An introduction to Mindfulness-Based Stress Reduction (MBSR)

According to the World Health Organization (WHO), stress has been classified as the health epidemic of the 21st century. With so many people globally struggling, mindfulness has become increasingly popular in managing stress.

Mindfulness-Based Stress Reduction (MBSR) is an 8-week stress reduction program that was developed by Dr Jon Kabat-Zinn and his colleagues based on traditional Buddhist practices of mindfulness and meditation. It includes a number of Mindfulness practices to help reduce stress. In this article, we look at some of the techniques from the program that could be utilised in managing stress.

What’s the difference between mindfulness and MBSR?

Jon Kabat-Zinn defines mindfulness as “paying attention to the present moment, on purpose, with a non-judgmental awareness.”

So breaking this down, we are encouraged to anchor into the moment by

  • Focusing purely on the present moment (no thought of the future or past, really anchored in the now).
  • Purposefully choosing to give the moment your full attention.
  • Noticing (being aware) of your experience, not judging it.

MBSR is an 8-week mindfulness-based program that incorporates specific mindful practices including mindful meditation and mindful movement. Many of the specific practices that are included in the course are utilised by yoga and mindfulness practitioners without always being taught as the full program.

Can MBSR help treat depression and anxiety?

MBSR was developed originally as the Stress Reduction and Relaxation Program. Depression and anxiety will often stem from stress as well as increased stress in the body and mind. The program can help treat anxiety and depression at the root by bringing the participant back to their body and the moment, along with relaxing exercises that calm the sympathetic nervous system (fight or flight) and activate the parasympathetic (rest and digest).

Related: What is stress? Symptoms, causes and prevention

Who can benefit from MBSR?

Today’s modern world, particularly right now in the midst of a global pandemic, is filled with stress. Although stress is an important biological function, prolonged stress where we feel constantly under threat and do not allow our bodies and minds time to return to a neutral feeling of safety can cause psychological issues with anxiety and depression along with physical manifestations.

MBSR is very accessible, there is no restriction on the ability to do these practices as mindfulness and meditation activities require only your mind and focus. Regardless of physical ability, if you can move your body a little then you can practice mindful movement or gentle yoga practices. It really is accessible for nearly everyone with no special equipment or big investments required.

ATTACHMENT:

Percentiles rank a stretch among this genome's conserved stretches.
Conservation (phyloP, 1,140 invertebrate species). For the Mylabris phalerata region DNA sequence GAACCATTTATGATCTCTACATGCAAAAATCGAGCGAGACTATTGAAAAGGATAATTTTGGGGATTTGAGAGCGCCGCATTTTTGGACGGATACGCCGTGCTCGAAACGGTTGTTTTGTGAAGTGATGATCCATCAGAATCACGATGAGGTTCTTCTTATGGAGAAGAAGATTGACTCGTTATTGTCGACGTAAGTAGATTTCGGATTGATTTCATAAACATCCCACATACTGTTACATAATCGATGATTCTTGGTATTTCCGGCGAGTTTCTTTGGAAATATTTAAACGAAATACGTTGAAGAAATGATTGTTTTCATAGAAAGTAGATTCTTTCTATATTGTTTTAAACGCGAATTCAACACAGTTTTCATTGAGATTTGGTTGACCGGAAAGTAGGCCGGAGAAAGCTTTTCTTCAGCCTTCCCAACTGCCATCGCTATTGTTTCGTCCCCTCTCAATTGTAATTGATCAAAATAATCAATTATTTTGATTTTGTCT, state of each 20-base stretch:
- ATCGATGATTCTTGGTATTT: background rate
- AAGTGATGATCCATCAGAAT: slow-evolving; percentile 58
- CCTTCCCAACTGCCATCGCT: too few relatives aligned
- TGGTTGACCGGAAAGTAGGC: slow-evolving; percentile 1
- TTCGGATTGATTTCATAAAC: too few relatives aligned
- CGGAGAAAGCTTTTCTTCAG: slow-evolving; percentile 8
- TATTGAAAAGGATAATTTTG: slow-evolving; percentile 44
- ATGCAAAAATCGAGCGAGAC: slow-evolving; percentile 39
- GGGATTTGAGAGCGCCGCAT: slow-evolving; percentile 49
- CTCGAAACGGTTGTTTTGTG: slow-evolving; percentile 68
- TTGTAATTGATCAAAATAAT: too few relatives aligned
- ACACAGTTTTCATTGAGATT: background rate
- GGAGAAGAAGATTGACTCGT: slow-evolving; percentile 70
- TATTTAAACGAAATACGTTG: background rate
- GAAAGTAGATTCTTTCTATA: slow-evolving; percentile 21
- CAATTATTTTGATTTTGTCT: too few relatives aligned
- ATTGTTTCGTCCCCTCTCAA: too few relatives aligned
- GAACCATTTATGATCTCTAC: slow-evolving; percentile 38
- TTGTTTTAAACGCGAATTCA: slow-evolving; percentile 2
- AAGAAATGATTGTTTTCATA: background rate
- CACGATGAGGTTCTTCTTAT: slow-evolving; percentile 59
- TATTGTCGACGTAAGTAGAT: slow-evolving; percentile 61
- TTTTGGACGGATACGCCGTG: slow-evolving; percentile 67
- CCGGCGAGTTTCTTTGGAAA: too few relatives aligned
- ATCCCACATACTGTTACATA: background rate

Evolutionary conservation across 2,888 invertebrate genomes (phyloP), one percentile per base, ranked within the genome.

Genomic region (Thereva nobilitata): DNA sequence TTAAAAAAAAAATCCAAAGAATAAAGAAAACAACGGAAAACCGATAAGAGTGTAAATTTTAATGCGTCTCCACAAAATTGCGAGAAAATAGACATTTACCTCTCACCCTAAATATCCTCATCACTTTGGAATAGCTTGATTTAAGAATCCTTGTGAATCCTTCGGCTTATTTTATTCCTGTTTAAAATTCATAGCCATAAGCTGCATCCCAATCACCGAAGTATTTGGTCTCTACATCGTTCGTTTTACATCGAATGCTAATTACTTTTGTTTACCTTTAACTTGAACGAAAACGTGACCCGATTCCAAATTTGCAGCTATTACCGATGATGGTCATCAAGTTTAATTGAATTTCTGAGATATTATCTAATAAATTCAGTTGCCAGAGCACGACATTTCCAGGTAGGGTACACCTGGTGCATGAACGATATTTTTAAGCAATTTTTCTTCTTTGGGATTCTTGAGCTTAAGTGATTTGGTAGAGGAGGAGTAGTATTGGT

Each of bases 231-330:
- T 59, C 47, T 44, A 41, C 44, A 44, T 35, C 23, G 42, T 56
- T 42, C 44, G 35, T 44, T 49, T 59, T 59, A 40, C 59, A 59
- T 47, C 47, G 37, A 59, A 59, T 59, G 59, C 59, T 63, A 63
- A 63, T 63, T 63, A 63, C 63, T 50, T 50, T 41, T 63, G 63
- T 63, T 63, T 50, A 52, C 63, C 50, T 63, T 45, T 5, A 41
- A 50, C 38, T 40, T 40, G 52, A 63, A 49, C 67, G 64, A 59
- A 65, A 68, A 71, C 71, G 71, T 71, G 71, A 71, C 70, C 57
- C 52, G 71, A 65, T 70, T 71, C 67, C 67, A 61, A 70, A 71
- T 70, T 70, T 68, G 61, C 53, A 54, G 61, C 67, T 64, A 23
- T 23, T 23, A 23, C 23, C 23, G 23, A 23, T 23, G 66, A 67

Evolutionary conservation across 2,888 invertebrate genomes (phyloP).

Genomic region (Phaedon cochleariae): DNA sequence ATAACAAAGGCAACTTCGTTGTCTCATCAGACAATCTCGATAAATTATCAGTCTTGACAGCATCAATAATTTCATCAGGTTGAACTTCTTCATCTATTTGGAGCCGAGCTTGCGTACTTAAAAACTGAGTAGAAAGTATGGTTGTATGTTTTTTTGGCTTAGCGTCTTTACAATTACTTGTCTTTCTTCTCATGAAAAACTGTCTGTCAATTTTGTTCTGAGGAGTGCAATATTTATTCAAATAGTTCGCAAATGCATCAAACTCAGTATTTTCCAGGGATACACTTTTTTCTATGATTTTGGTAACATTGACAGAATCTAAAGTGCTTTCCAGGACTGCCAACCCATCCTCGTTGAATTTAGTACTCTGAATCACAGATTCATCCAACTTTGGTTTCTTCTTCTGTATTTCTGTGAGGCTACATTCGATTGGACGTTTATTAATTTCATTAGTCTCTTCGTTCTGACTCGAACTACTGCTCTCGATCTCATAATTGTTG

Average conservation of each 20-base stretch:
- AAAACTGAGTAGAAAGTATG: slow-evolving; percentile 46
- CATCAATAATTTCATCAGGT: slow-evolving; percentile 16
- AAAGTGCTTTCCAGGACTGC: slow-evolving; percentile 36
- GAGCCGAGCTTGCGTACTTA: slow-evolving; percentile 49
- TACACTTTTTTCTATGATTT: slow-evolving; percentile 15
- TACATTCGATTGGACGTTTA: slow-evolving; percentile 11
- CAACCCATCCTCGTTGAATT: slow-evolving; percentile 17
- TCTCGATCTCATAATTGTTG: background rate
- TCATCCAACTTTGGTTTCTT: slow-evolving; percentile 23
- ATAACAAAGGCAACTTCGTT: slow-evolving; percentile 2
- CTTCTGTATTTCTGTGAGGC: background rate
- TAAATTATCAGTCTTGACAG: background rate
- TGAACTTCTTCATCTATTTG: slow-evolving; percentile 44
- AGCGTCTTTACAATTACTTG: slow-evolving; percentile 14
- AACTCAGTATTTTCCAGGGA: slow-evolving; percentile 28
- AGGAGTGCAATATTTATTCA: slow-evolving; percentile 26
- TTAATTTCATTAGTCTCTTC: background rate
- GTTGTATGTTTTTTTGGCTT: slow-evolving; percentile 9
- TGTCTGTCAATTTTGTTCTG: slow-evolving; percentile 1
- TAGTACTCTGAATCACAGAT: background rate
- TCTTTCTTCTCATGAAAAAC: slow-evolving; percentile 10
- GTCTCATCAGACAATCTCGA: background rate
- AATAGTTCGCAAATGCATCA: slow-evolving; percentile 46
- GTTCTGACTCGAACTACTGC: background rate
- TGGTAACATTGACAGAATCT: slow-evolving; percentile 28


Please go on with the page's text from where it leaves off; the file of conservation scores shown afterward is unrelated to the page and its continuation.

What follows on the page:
Who shouldn’t practice MBSR?

Sometimes, where there is trauma and/or PTSD, Mindfulness is not always the most helpful approach. Being fully present with one’s thoughts, feelings and sensations, if those thoughts and feelings are really intense and traumatic, may be more harmful than good. This is particularly true of PTSD where the body and mind can feel as if they are back in that moment of the trauma, as real as if it were happening again in the moment. If you are concerned, consult with your healthcare provider before starting.

What can it help with?

MBSR can help with any symptoms of stress such as anxiety and also physical symptoms that may arise. It can be an excellent complementary therapy to any existing medical treatment and has been shown to support a range of symptoms including anxiety, depression, fatigue, headaches, blood pressure, insomnia – all of which can be related to an underlying issue of stress.

What are popular methods and techniques?

Over the 8-week course, various techniques are covered. Here are four examples:

  • Metta Meditation (Loving Kindness Meditation)
    This is a traditional Buddhist meditation where you cultivate the feeling of love for someone close to you, really focus on and experience it and use gentle repetition of phrases to send love to them, followed by sending the same loving feelings out to other groups, friends, acquaintances, the whole world and yourself.
  • Walking Meditation
    A walking meditation is a beautiful way of experiencing a meditative state without having to sit still which can be really tricky for some people, particularly if you are very agitated in your anxiety and can’t settle. You bring your full awareness to everything around you as you walk, particularly the sensations in your body, the sound of your footsteps on the earth, the way your muscles engage to lift the feet one by one.
  • Body Scan
    A process where you “scan” your body part by part, noticing any sensations in each body part. This really helps the student to connect with their physical body and notice the way things change, the sensations can be a useful guide to what’s going on for them and help guide what practices they may need on a particular day. For example, they may notice they are feeling a lot of tension in their neck so may then go on to consider why, what is causing tension and work on releasing it through neck stretches, relaxation practices etc.
  • Mindful Movement through Yoga
    Yoga is the ultimate mindful movement, synching movement with breath and really showing self-compassion as you honour how your body feels in a particular moment and adjust your movement accordingly, letting go of expectations you have or any judgements around “achieving” any particular shape or pose.

Related: How can meditation support our mental and physical health?

Further resources

Many Mindfulness Meditations can be found on meditation apps including Insight Timer.

Exercises can be found on The MBSR Website.

Recommended reading includes: